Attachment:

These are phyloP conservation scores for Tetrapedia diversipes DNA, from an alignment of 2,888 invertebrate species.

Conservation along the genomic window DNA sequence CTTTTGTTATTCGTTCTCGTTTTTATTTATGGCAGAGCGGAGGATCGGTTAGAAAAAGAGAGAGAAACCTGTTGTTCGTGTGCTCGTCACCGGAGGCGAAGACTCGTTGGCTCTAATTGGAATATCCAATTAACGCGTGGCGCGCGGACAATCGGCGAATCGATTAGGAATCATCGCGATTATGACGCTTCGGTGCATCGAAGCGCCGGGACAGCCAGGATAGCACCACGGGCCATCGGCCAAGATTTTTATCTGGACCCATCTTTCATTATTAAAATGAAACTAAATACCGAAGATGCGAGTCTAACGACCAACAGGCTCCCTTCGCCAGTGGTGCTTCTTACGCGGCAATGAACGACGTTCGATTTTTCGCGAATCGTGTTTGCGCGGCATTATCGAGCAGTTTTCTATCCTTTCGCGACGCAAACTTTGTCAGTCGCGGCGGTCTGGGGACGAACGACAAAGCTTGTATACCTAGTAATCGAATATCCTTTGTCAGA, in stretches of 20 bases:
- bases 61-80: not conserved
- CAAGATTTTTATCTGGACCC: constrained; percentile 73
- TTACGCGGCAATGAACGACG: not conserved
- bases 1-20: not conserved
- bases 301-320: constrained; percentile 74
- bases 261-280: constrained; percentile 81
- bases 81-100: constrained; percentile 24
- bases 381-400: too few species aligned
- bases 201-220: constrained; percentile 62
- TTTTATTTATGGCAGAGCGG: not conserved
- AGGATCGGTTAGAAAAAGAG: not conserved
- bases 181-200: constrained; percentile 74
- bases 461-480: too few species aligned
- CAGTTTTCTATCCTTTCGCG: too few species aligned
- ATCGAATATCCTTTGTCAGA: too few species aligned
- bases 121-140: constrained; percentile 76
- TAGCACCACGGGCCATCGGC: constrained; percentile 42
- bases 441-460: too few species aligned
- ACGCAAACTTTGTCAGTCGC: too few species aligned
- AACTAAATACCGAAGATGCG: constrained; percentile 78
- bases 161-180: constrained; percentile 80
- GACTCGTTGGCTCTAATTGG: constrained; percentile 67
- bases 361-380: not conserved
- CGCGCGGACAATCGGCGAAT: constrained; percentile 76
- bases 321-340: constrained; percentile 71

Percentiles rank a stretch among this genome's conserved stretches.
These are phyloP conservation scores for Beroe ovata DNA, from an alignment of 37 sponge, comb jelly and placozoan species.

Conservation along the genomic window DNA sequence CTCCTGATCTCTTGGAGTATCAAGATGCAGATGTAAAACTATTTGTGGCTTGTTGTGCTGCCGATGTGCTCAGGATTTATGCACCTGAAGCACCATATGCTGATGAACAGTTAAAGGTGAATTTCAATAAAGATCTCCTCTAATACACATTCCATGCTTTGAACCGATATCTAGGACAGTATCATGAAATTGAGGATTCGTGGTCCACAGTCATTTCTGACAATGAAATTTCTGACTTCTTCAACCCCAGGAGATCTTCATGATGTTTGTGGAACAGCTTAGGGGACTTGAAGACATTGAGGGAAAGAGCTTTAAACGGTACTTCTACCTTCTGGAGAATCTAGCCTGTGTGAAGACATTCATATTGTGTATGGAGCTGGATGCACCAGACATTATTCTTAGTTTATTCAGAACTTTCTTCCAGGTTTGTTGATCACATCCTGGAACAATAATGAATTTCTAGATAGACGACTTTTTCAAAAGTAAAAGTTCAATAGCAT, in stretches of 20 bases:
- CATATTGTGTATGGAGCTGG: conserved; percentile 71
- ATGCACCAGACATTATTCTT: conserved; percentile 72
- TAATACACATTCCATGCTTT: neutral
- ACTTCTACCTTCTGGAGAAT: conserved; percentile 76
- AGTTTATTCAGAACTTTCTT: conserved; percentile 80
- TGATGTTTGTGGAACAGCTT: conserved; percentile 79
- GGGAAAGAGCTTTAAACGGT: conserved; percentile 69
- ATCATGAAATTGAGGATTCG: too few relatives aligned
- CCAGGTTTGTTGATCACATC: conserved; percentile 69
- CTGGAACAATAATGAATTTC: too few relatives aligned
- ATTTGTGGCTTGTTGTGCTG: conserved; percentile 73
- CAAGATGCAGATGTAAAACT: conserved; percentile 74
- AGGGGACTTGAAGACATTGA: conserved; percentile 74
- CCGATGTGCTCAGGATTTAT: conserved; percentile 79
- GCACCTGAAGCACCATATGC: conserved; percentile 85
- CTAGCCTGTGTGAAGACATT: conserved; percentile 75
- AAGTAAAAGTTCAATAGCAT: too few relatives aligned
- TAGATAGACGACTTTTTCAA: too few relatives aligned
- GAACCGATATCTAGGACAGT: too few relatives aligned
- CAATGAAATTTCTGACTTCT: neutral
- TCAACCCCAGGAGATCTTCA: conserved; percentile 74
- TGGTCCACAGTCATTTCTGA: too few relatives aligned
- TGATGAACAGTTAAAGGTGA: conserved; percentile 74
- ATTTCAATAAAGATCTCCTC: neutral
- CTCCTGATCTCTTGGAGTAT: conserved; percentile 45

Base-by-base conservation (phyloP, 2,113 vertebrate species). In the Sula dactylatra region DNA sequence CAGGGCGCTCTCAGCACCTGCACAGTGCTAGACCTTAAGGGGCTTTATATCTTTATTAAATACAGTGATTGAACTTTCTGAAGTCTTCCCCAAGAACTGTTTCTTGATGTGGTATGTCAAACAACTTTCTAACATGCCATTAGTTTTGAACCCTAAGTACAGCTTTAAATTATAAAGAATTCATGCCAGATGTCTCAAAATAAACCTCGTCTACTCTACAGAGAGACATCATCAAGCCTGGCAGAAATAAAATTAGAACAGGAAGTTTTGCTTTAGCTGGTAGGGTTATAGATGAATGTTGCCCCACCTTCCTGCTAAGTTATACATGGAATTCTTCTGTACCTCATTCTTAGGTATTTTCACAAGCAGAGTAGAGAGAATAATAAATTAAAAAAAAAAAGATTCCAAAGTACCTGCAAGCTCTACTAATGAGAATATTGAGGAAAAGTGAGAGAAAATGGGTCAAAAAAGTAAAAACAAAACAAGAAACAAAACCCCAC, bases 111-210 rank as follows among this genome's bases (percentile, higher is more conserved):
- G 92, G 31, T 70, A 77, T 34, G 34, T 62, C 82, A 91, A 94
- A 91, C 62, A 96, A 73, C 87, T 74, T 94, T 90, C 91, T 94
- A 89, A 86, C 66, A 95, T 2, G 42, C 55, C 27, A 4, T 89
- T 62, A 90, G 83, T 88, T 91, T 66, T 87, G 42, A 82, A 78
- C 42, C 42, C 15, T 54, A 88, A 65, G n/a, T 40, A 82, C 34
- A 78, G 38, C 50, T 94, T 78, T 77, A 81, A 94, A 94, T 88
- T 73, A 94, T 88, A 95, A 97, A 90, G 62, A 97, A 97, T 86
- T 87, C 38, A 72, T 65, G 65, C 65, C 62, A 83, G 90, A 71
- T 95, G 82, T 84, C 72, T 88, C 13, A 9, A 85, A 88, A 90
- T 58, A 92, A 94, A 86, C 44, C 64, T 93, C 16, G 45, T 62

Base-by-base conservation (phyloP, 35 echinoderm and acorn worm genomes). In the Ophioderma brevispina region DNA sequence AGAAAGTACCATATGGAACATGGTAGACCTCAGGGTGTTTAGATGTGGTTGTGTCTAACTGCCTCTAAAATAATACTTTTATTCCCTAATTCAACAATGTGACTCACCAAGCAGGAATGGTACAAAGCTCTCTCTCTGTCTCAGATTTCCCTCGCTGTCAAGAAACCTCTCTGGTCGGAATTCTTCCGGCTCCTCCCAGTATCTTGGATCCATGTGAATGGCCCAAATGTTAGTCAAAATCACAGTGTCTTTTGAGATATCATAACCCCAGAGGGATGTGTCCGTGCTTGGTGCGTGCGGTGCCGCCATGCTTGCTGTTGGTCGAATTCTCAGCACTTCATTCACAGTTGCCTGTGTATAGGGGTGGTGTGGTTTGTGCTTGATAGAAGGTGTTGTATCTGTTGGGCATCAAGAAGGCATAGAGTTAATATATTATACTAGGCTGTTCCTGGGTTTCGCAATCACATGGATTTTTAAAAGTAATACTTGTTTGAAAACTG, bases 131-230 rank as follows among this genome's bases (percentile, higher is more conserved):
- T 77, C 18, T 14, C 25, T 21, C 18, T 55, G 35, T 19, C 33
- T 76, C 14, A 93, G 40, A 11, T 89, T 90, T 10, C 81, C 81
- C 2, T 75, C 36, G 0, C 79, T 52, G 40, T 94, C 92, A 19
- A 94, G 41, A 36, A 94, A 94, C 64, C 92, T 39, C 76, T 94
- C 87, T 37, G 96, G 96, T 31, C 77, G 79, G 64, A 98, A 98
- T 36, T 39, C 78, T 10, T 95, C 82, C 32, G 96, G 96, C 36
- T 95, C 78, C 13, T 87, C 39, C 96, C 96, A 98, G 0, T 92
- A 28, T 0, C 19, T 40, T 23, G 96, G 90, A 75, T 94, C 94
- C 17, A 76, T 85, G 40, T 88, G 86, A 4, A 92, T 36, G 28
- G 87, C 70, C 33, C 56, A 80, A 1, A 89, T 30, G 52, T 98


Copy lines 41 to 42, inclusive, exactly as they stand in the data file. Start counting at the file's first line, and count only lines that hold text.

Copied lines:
- ATTTGTGGCTTGTTGTGCTG: conserved; percentile 73
- CAAGATGCAGATGTAAAACT: conserved; percentile 74